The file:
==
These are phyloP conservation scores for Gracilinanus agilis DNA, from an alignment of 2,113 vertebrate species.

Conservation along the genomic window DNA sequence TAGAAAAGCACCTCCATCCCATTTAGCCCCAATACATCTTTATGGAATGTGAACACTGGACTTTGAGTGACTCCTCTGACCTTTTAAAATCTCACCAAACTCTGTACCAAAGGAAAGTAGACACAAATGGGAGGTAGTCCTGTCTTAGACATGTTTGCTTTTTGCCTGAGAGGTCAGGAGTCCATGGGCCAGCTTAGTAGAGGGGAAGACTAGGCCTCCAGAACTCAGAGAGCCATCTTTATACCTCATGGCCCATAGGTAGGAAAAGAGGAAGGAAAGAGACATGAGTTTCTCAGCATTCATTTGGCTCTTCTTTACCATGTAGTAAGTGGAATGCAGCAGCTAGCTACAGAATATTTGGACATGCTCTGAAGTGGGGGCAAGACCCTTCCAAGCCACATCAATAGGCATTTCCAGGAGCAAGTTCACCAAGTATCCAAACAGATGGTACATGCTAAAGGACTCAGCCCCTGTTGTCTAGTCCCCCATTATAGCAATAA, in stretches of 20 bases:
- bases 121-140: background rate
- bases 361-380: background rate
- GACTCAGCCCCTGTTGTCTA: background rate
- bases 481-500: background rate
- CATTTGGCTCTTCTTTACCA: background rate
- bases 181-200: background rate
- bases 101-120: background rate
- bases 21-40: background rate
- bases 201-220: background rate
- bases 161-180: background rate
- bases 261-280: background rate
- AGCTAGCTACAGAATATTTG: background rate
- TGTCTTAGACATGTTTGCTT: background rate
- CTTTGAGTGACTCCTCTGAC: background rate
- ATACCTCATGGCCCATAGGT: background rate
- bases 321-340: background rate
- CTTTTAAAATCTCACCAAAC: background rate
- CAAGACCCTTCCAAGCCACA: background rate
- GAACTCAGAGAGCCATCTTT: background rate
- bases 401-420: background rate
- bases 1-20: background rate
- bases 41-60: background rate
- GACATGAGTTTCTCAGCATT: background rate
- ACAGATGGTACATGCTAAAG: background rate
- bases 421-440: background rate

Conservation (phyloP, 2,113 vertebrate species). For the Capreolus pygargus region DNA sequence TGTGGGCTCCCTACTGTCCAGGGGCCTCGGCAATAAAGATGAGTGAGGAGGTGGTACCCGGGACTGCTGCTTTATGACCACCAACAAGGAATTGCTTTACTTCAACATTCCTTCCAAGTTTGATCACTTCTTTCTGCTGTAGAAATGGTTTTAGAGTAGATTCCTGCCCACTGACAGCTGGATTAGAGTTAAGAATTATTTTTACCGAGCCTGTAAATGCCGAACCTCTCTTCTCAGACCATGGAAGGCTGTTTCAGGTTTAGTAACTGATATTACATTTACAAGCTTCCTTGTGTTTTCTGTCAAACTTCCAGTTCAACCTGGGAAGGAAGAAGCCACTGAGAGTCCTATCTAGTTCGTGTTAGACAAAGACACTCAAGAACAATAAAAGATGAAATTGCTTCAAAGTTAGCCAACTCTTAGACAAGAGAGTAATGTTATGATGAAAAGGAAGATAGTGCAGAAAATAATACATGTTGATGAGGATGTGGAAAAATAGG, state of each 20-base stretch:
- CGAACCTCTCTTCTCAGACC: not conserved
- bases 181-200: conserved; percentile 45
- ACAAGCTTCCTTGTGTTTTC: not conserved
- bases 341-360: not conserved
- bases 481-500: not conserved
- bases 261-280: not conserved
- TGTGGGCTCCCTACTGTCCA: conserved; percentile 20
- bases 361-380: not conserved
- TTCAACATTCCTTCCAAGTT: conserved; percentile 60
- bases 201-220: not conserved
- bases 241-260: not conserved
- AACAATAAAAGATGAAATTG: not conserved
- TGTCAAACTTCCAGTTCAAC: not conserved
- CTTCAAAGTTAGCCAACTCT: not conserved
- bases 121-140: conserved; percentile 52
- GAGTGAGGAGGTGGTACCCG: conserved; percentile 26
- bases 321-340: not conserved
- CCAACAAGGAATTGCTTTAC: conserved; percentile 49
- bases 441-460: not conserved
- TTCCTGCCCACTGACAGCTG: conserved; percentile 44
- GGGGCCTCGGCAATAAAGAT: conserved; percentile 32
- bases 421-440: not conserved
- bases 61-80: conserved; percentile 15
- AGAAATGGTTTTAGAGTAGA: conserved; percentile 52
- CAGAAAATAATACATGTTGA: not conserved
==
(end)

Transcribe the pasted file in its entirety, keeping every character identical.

These are phyloP conservation scores for Gracilinanus agilis DNA, from an alignment of 2,113 vertebrate species.

Conservation along the genomic window DNA sequence TAGAAAAGCACCTCCATCCCATTTAGCCCCAATACATCTTTATGGAATGTGAACACTGGACTTTGAGTGACTCCTCTGACCTTTTAAAATCTCACCAAACTCTGTACCAAAGGAAAGTAGACACAAATGGGAGGTAGTCCTGTCTTAGACATGTTTGCTTTTTGCCTGAGAGGTCAGGAGTCCATGGGCCAGCTTAGTAGAGGGGAAGACTAGGCCTCCAGAACTCAGAGAGCCATCTTTATACCTCATGGCCCATAGGTAGGAAAAGAGGAAGGAAAGAGACATGAGTTTCTCAGCATTCATTTGGCTCTTCTTTACCATGTAGTAAGTGGAATGCAGCAGCTAGCTACAGAATATTTGGACATGCTCTGAAGTGGGGGCAAGACCCTTCCAAGCCACATCAATAGGCATTTCCAGGAGCAAGTTCACCAAGTATCCAAACAGATGGTACATGCTAAAGGACTCAGCCCCTGTTGTCTAGTCCCCCATTATAGCAATAA, in stretches of 20 bases:
- bases 121-140: background rate
- bases 361-380: background rate
- GACTCAGCCCCTGTTGTCTA: background rate
- bases 481-500: background rate
- CATTTGGCTCTTCTTTACCA: background rate
- bases 181-200: background rate
- bases 101-120: background rate
- bases 21-40: background rate
- bases 201-220: background rate
- bases 161-180: background rate
- bases 261-280: background rate
- AGCTAGCTACAGAATATTTG: background rate
- TGTCTTAGACATGTTTGCTT: background rate
- CTTTGAGTGACTCCTCTGAC: background rate
- ATACCTCATGGCCCATAGGT: background rate
- bases 321-340: background rate
- CTTTTAAAATCTCACCAAAC: background rate
- CAAGACCCTTCCAAGCCACA: background rate
- GAACTCAGAGAGCCATCTTT: background rate
- bases 401-420: background rate
- bases 1-20: background rate
- bases 41-60: background rate
- GACATGAGTTTCTCAGCATT: background rate
- ACAGATGGTACATGCTAAAG: background rate
- bases 421-440: background rate

Conservation (phyloP, 2,113 vertebrate species). For the Capreolus pygargus region DNA sequence TGTGGGCTCCCTACTGTCCAGGGGCCTCGGCAATAAAGATGAGTGAGGAGGTGGTACCCGGGACTGCTGCTTTATGACCACCAACAAGGAATTGCTTTACTTCAACATTCCTTCCAAGTTTGATCACTTCTTTCTGCTGTAGAAATGGTTTTAGAGTAGATTCCTGCCCACTGACAGCTGGATTAGAGTTAAGAATTATTTTTACCGAGCCTGTAAATGCCGAACCTCTCTTCTCAGACCATGGAAGGCTGTTTCAGGTTTAGTAACTGATATTACATTTACAAGCTTCCTTGTGTTTTCTGTCAAACTTCCAGTTCAACCTGGGAAGGAAGAAGCCACTGAGAGTCCTATCTAGTTCGTGTTAGACAAAGACACTCAAGAACAATAAAAGATGAAATTGCTTCAAAGTTAGCCAACTCTTAGACAAGAGAGTAATGTTATGATGAAAAGGAAGATAGTGCAGAAAATAATACATGTTGATGAGGATGTGGAAAAATAGG, state of each 20-base stretch:
- CGAACCTCTCTTCTCAGACC: not conserved
- bases 181-200: conserved; percentile 45
- ACAAGCTTCCTTGTGTTTTC: not conserved
- bases 341-360: not conserved
- bases 481-500: not conserved
- bases 261-280: not conserved
- TGTGGGCTCCCTACTGTCCA: conserved; percentile 20
- bases 361-380: not conserved
- TTCAACATTCCTTCCAAGTT: conserved; percentile 60
- bases 201-220: not conserved
- bases 241-260: not conserved
- AACAATAAAAGATGAAATTG: not conserved
- TGTCAAACTTCCAGTTCAAC: not conserved
- CTTCAAAGTTAGCCAACTCT: not conserved
- bases 121-140: conserved; percentile 52
- GAGTGAGGAGGTGGTACCCG: conserved; percentile 26
- bases 321-340: not conserved
- CCAACAAGGAATTGCTTTAC: conserved; percentile 49
- bases 441-460: not conserved
- TTCCTGCCCACTGACAGCTG: conserved; percentile 44
- GGGGCCTCGGCAATAAAGAT: conserved; percentile 32
- bases 421-440: not conserved
- bases 61-80: conserved; percentile 15
- AGAAATGGTTTTAGAGTAGA: conserved; percentile 52
- CAGAAAATAATACATGTTGA: not conserved